Rainbow-washing: a stain that resurfaces during Pride Month

June 28 2021 - Calum Palmer, Research Team Leader & SDG Lead

June is the time of the year where people all around the world celebrate themselves and each other in all their unapologetic queerness. It is an important month of self-expression, self-love, and self-reflection.

It is, also, the month where the corporate world strategically takes advantage of rainbows - the pillar of Pride - for marketing purposes, enticing unsuspected customers into purchasing a seemingly Pride-orientated product. This is known as 'rainbow-washing' and is an issue that resurfaces every June. As we come to the end of the month-long event, we will explore the importance and sentiment behind Pride and how companies may use the rainbow for capital profit rather than social purpose.

What is 'Pride' and why is it important?

Pride, also known as 'Gay Pride' or 'LGBT Pride', is a celebration in June dedicated to acknowledging, supporting, and showing solidarity with the LGBTQIA+ (Lesbian, Gay, Bisexual, Trans, Queer, Intersex, Asexual & others) communities who have long been (and still are) discriminated against at all corners of the globe. The first Pride parade occurred on 28 June 1970 - on the anniversary of the Stonewall riots of 1969 in New York City. While the fight for LGBTQIA+ civil rights began well before Stonewall, it was an important catalyst for the progression of the movement. Over the following years, social discord and demonstrations have resulted in political and societal changes, from the World Health Organisation (WHO) declassifying homosexuality as a mental illness in 1992, to the WHO doing the same for transgenderism in 2019; from the implantation of the Gender Recognition Act in 2004 to the legalisation of same-sex marriage in England and Wales in 2014.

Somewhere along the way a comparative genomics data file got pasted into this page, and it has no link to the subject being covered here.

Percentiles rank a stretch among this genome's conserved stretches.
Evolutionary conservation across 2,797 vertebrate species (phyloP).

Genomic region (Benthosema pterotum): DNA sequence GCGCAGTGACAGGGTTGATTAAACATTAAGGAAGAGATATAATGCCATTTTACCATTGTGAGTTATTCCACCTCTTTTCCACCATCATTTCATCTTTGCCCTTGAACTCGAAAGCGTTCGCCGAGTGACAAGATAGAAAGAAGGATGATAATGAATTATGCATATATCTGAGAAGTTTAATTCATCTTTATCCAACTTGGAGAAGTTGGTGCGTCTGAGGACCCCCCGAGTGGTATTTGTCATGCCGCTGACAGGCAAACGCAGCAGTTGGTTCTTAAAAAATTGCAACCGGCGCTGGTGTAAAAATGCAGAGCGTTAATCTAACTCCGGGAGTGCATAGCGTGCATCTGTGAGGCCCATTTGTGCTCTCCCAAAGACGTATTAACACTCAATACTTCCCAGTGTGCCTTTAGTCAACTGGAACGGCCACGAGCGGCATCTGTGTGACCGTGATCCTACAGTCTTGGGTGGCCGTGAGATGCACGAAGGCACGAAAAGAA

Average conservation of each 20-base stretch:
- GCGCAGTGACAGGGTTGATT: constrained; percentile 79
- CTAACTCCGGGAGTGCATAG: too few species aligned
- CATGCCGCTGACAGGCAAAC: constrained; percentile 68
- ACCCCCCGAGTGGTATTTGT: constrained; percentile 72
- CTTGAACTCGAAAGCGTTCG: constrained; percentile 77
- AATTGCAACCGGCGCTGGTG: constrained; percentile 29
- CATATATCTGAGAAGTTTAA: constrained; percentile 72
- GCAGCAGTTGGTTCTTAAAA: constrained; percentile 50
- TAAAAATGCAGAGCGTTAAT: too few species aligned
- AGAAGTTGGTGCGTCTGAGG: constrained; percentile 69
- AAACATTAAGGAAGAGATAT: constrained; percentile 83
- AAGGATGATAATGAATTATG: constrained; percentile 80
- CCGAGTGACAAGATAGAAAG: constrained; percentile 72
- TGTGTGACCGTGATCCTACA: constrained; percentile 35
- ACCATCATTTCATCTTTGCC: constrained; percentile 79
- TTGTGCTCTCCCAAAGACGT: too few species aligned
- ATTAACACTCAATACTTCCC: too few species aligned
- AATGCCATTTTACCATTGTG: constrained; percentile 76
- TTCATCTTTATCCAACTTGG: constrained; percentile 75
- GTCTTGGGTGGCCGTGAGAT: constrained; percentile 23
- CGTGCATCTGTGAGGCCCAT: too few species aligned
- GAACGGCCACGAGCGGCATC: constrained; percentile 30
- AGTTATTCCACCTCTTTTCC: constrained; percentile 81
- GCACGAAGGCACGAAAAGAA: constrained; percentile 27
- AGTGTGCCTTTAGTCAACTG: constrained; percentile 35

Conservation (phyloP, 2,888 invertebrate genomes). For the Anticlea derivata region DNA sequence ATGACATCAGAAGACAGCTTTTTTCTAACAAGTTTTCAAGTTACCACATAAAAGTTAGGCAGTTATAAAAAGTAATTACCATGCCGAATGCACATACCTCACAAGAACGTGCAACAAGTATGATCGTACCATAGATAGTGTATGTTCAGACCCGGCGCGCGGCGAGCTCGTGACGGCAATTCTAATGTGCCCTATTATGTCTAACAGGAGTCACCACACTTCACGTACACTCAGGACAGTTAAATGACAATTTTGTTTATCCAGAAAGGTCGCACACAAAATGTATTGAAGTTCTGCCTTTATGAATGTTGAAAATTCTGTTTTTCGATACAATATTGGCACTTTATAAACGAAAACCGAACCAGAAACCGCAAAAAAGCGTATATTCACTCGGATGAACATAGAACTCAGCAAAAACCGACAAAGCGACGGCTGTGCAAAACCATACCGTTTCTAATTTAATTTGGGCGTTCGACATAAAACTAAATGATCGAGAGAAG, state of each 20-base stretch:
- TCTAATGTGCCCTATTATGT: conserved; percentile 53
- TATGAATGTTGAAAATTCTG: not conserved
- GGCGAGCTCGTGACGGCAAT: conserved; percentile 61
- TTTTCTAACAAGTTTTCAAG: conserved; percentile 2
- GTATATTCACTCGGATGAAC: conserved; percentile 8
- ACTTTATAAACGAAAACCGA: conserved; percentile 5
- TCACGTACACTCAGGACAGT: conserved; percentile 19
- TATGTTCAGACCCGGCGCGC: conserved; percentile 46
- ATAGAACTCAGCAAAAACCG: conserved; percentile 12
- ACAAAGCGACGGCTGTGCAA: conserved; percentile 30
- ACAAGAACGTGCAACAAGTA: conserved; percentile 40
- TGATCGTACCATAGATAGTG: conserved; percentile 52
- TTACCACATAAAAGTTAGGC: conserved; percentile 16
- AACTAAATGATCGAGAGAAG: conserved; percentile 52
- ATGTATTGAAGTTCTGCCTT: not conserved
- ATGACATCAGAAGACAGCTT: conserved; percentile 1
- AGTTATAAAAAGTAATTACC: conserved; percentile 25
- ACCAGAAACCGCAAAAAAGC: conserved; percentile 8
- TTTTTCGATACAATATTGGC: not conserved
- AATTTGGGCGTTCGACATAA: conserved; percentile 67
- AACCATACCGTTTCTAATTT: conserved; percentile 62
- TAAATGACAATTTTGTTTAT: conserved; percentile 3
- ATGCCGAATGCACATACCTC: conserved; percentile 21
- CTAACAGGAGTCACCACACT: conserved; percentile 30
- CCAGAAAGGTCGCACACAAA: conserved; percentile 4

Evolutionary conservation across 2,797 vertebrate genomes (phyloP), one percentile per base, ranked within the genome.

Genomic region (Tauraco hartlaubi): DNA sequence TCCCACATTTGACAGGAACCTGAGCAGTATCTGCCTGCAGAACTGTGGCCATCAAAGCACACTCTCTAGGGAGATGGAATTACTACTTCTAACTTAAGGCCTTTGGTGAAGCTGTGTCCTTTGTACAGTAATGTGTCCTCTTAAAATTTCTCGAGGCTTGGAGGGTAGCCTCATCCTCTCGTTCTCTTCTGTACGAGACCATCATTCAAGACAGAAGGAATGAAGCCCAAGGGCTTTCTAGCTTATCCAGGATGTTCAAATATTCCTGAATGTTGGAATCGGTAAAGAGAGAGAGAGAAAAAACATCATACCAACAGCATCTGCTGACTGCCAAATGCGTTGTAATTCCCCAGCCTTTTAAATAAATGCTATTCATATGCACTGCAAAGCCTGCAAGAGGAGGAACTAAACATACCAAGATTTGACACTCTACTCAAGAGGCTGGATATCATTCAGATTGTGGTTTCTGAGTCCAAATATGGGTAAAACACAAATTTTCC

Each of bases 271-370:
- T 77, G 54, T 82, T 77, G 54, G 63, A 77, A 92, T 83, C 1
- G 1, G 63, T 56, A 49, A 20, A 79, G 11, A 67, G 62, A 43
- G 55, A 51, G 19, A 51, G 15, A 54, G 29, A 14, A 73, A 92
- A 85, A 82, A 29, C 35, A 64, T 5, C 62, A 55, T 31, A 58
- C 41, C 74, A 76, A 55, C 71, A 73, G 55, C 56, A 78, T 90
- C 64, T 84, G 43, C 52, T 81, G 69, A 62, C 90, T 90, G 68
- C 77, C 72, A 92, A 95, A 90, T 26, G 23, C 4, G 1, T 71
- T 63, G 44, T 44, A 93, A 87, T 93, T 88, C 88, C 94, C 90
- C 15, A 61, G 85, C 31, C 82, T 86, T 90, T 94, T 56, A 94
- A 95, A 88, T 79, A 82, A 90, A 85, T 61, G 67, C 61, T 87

More key dates in LGBTQIA+ history over the last 70 years can be found here.

What is 'rainbow-washing' and why is it an issue?

'Rainbow-washing' can be defined as "people, governments, and corporations that don't do tangible work to support LGBTQIA+ communities at any other time during the year to slap a rainbow on top of something in the month of June." It is like other types of 'washing', such as 'green-washing' and 'pink-washing', which are designed to condition consumers into thinking that the act of purchasing a particular product or from a particular source is contributing to environmental, social, or political change. Ultimately, it is just smart marketing. It is essentially the performative act of LGBTQIA+ 'allyship', not true allyship.

A famous form of rainbow-washing manifests in the form of a rainbow logo. Many companies will alter their logos during Pride month to incorporate the rainbow flag, applying the illusion of supporting the movement without contributing any resources to LGBTQIA+ charities or causes. Some companies go as far as applying the rainbow while also donating to anti-LGBTQ+ politicians or public officials, such as Republican Senators who are actively blocking the US Equality Act from becoming law.